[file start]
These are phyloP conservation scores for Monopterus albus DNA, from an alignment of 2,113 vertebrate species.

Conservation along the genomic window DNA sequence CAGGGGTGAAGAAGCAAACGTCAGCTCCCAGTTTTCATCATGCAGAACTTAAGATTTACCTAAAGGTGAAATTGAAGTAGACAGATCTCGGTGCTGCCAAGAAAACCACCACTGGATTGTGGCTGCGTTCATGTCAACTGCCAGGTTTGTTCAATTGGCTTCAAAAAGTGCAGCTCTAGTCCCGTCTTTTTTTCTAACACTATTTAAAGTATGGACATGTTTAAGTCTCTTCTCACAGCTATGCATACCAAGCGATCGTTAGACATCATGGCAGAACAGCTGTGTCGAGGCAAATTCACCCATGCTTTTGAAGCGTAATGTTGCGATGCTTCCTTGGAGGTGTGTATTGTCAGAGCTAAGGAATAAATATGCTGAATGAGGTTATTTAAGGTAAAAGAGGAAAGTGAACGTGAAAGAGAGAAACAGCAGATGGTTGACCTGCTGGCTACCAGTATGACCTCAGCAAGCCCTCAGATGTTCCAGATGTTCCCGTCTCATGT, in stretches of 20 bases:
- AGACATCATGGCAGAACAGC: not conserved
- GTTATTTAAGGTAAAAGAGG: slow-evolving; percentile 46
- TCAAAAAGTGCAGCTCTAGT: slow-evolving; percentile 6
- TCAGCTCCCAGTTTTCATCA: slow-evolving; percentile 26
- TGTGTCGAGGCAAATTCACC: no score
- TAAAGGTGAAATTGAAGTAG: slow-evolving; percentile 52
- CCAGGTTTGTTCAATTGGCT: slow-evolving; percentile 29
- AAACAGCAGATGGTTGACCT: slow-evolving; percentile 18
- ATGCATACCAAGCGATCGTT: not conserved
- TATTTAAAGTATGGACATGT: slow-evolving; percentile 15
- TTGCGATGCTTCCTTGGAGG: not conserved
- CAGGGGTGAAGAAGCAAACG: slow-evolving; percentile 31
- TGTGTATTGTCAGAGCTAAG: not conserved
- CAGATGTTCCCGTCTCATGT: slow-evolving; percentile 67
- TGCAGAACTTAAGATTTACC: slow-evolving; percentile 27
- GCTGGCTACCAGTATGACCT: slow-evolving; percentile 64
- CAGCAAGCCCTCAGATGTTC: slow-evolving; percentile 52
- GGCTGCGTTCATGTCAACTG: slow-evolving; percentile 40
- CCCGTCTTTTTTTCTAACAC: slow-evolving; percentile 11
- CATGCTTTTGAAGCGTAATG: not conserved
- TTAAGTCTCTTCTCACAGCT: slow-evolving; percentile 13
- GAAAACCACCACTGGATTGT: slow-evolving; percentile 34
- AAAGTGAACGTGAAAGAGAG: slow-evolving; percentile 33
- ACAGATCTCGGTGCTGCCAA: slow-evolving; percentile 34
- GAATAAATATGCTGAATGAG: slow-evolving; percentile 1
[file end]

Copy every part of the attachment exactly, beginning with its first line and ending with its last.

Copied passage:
These are phyloP conservation scores for Monopterus albus DNA, from an alignment of 2,113 vertebrate species.

Conservation along the genomic window DNA sequence CAGGGGTGAAGAAGCAAACGTCAGCTCCCAGTTTTCATCATGCAGAACTTAAGATTTACCTAAAGGTGAAATTGAAGTAGACAGATCTCGGTGCTGCCAAGAAAACCACCACTGGATTGTGGCTGCGTTCATGTCAACTGCCAGGTTTGTTCAATTGGCTTCAAAAAGTGCAGCTCTAGTCCCGTCTTTTTTTCTAACACTATTTAAAGTATGGACATGTTTAAGTCTCTTCTCACAGCTATGCATACCAAGCGATCGTTAGACATCATGGCAGAACAGCTGTGTCGAGGCAAATTCACCCATGCTTTTGAAGCGTAATGTTGCGATGCTTCCTTGGAGGTGTGTATTGTCAGAGCTAAGGAATAAATATGCTGAATGAGGTTATTTAAGGTAAAAGAGGAAAGTGAACGTGAAAGAGAGAAACAGCAGATGGTTGACCTGCTGGCTACCAGTATGACCTCAGCAAGCCCTCAGATGTTCCAGATGTTCCCGTCTCATGT, in stretches of 20 bases:
- AGACATCATGGCAGAACAGC: not conserved
- GTTATTTAAGGTAAAAGAGG: slow-evolving; percentile 46
- TCAAAAAGTGCAGCTCTAGT: slow-evolving; percentile 6
- TCAGCTCCCAGTTTTCATCA: slow-evolving; percentile 26
- TGTGTCGAGGCAAATTCACC: no score
- TAAAGGTGAAATTGAAGTAG: slow-evolving; percentile 52
- CCAGGTTTGTTCAATTGGCT: slow-evolving; percentile 29
- AAACAGCAGATGGTTGACCT: slow-evolving; percentile 18
- ATGCATACCAAGCGATCGTT: not conserved
- TATTTAAAGTATGGACATGT: slow-evolving; percentile 15
- TTGCGATGCTTCCTTGGAGG: not conserved
- CAGGGGTGAAGAAGCAAACG: slow-evolving; percentile 31
- TGTGTATTGTCAGAGCTAAG: not conserved
- CAGATGTTCCCGTCTCATGT: slow-evolving; percentile 67
- TGCAGAACTTAAGATTTACC: slow-evolving; percentile 27
- GCTGGCTACCAGTATGACCT: slow-evolving; percentile 64
- CAGCAAGCCCTCAGATGTTC: slow-evolving; percentile 52
- GGCTGCGTTCATGTCAACTG: slow-evolving; percentile 40
- CCCGTCTTTTTTTCTAACAC: slow-evolving; percentile 11
- CATGCTTTTGAAGCGTAATG: not conserved
- TTAAGTCTCTTCTCACAGCT: slow-evolving; percentile 13
- GAAAACCACCACTGGATTGT: slow-evolving; percentile 34
- AAAGTGAACGTGAAAGAGAG: slow-evolving; percentile 33
- ACAGATCTCGGTGCTGCCAA: slow-evolving; percentile 34
- GAATAAATATGCTGAATGAG: slow-evolving; percentile 1